Renn Faire: “Disneyland for Rednecks”

abandoned-renaissance-fair-26133

An abandoned Rennaisance Faire site near Fredericksburg, Virginia (Roadtrippers.com).

“Wiccan, as well as satanic, symbolism was in nearly every gift shop.”
— from a Yelp.com review of the Georgia Rennaisance Faire, quoted in Well Met (237).

Rachel Lee Rubin’s Well Met: Renaissance Faires and the American Counterculture is, obviously, not about contemporary Paganism, but the two topics cross paths occasionally, as the quote above shows. Reading made me think once again that most studies of Paganism in the United States, at least, tend to shy away from class issues, although gender issues are plowed through in all directions.

Yes, the “redneck Disneyland” description comes from someone in the book. And there is this quote from a participant about Renn Faire visitors as a whole: “The ones who hate their [mundane] jobs wear really great costumes.” When you think of a song like “Take This Job and Shove It,” what social group comes to mind?

Rubin traces the Renn Faire phenomenon from one created in the mid-1960s outside Los Angeles as a fundraiser for the left-leaning Pacific Radio network. So that was “countercultural” in the 1960s sense. But it is not the 1960s anymore. Who goes to Renn Faires? The (mostly) white lower-middle and working class, I would say.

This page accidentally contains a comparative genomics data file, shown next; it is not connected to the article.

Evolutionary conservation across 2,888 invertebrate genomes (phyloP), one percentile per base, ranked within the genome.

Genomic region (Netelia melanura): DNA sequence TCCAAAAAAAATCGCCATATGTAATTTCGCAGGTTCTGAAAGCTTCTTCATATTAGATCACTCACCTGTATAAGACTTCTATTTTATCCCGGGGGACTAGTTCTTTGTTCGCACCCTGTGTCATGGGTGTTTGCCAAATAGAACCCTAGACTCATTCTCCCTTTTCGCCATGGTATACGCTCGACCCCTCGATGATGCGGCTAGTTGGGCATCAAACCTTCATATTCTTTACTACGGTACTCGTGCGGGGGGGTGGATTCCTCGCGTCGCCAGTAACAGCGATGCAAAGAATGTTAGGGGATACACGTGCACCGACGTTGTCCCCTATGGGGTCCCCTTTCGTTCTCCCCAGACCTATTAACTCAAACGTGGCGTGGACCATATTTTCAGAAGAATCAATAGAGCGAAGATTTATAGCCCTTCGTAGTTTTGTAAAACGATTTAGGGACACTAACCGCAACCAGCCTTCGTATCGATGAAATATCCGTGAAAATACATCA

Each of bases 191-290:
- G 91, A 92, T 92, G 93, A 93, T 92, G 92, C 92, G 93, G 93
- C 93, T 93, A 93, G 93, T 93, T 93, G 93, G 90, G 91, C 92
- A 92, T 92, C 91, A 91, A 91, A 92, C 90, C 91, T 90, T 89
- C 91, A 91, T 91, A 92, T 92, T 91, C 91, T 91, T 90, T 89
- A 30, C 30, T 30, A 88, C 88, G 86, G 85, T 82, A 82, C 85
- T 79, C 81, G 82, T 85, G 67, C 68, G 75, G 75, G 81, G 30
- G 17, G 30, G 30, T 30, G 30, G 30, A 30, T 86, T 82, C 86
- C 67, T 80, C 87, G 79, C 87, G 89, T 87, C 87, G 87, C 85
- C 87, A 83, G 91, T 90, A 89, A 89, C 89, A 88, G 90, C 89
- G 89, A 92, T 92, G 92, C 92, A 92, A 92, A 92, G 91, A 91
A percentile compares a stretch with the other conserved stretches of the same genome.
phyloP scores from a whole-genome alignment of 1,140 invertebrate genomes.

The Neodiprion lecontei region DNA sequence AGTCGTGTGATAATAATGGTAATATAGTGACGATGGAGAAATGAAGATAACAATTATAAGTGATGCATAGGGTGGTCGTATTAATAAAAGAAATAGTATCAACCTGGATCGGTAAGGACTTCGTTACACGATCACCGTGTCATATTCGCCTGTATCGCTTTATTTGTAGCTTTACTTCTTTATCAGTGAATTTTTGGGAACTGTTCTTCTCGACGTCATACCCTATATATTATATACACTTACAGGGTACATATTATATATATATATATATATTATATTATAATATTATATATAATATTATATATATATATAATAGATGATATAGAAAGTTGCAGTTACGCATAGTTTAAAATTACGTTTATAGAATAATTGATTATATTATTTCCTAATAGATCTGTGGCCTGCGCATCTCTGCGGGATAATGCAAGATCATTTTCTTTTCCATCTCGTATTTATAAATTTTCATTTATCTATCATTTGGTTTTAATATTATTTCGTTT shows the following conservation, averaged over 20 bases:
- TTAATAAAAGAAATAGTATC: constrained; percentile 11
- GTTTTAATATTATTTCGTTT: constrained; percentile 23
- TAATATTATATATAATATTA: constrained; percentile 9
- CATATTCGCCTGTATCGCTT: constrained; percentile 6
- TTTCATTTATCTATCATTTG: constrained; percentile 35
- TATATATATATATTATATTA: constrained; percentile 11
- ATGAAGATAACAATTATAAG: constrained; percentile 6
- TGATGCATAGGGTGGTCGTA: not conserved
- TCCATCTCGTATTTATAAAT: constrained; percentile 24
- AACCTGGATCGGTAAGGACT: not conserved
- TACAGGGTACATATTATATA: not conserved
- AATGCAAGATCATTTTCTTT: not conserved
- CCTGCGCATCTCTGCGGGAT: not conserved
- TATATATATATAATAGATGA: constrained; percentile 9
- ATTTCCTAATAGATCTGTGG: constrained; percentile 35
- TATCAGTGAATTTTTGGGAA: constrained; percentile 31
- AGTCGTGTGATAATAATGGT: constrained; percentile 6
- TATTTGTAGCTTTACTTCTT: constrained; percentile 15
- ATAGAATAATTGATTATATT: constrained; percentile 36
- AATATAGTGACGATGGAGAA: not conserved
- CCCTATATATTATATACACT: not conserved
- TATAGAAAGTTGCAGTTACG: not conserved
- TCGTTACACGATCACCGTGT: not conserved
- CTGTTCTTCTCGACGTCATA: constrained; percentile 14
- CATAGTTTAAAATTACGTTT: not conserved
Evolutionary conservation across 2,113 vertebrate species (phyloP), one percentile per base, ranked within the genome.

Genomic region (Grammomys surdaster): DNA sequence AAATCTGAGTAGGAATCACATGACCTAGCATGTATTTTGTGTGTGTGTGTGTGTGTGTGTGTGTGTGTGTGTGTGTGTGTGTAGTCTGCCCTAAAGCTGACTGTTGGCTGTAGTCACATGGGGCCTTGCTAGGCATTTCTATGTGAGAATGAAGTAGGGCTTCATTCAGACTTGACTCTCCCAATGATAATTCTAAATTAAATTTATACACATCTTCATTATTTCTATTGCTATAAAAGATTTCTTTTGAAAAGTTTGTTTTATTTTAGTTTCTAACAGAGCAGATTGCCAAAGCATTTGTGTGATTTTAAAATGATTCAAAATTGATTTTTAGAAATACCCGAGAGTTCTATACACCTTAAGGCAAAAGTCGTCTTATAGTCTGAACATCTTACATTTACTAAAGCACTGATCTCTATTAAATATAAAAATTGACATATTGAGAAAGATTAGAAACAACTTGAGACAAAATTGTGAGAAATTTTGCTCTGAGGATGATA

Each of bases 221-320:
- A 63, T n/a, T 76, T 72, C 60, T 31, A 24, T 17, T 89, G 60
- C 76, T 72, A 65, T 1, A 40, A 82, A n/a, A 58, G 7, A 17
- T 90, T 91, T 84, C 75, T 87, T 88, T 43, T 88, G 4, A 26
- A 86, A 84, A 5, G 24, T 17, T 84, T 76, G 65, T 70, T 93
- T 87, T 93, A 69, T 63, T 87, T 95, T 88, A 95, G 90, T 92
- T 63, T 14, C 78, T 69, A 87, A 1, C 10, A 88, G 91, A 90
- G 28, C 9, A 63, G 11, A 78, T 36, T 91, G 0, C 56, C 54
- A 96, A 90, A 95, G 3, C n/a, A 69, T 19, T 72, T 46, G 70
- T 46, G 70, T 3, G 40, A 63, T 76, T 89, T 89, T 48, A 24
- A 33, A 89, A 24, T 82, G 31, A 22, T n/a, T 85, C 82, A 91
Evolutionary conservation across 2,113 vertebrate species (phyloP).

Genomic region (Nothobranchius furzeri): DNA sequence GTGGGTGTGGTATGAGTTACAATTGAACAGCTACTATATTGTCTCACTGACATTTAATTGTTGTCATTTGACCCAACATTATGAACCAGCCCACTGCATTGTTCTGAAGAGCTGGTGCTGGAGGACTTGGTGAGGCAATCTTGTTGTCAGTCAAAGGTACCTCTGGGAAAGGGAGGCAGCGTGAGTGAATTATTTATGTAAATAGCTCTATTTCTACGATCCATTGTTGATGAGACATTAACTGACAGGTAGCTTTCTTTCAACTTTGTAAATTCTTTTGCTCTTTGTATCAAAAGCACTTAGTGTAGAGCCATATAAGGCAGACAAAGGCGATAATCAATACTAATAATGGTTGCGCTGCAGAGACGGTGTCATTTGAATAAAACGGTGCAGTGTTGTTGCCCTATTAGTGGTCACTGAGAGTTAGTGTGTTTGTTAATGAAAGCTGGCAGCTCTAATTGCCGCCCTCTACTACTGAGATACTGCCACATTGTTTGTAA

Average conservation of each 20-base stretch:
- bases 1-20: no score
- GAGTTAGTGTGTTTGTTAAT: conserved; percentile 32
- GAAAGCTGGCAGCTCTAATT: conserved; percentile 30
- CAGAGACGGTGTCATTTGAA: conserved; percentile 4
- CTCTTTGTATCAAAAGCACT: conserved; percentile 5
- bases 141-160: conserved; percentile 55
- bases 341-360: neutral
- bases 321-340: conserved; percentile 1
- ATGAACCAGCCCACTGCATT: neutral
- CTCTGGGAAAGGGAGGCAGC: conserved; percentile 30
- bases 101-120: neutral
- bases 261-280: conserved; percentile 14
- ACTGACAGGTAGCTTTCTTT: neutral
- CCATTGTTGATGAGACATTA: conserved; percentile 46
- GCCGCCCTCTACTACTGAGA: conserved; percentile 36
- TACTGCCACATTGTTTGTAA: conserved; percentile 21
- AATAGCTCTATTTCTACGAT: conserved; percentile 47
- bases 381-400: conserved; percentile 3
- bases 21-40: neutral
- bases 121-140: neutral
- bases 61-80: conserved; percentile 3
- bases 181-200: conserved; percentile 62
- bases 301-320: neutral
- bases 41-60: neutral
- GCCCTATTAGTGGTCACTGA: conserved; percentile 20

Somewhat like the Renn Faires, the Pagan movement in America was mostly birthed by leftish intellectual bohemians (but not totally). Decades later, should the movement still be described that way? I don’t think so. But who is researching this question?

And apparently the “crackpot religion” of Wicca is one of those currently countercultural things to have found a home on the Renn Faire circuit, along with homosexuality and polyamory (216).

As H-Net’s reviewer wrote,

At least two questions drive the narrative and analysis of Well Met. One concerns the potential centrality of the Renaissance faire to our understanding of the counterculture in the 1960s and 1970s. Is the faire essential to the story of hippie explorations into communalism, antimodernism, and craft revival, as well as rock and folk music revivals? Rubin gives a resounding, and rather persuasive, yes. Another question that the author specifically poses in her introduction is, “To what concrete personal, political, and cultural uses can a group of Americans put a past that, for the most part, is not their own?” (p. 3). Answers to that question have evolved over the faire’s history.

There is (who knew? not me) a chapter devoted to a subgenre of romance novels set at Renaissance Faires, of which I can say only that that is not as strange as romance novels set in Amish communities, which is another subgenre.

8 Comments

  1. Kris Hughes says:

    Yeah. I find this movement baffling, as I also find the need to “costume” Pagan events in oldey worldey garb. Let’s by all means take our religion and place it firmly in a fantasy past! (No thanks!) As someone who lived in Scotland for 25 years, and made my living there playing Scots trad. music, I was invited to perform at a so-called Scottish “fesitval” somewhere in Colorado, a few years ago. Not only were the organiser and attendees unable to distinguish between Scots and Irish music and culture… yes, there were the Renn Faire booths! My weak protestations that Scotland is a modern country with supermarkets, urban decay and an actual living culture, of course, fell on deaf ears. Amurkins have a culture, it’s called LasDisneyVegas. I’ve given up wanting to participate.

  2. Mary Anderson says: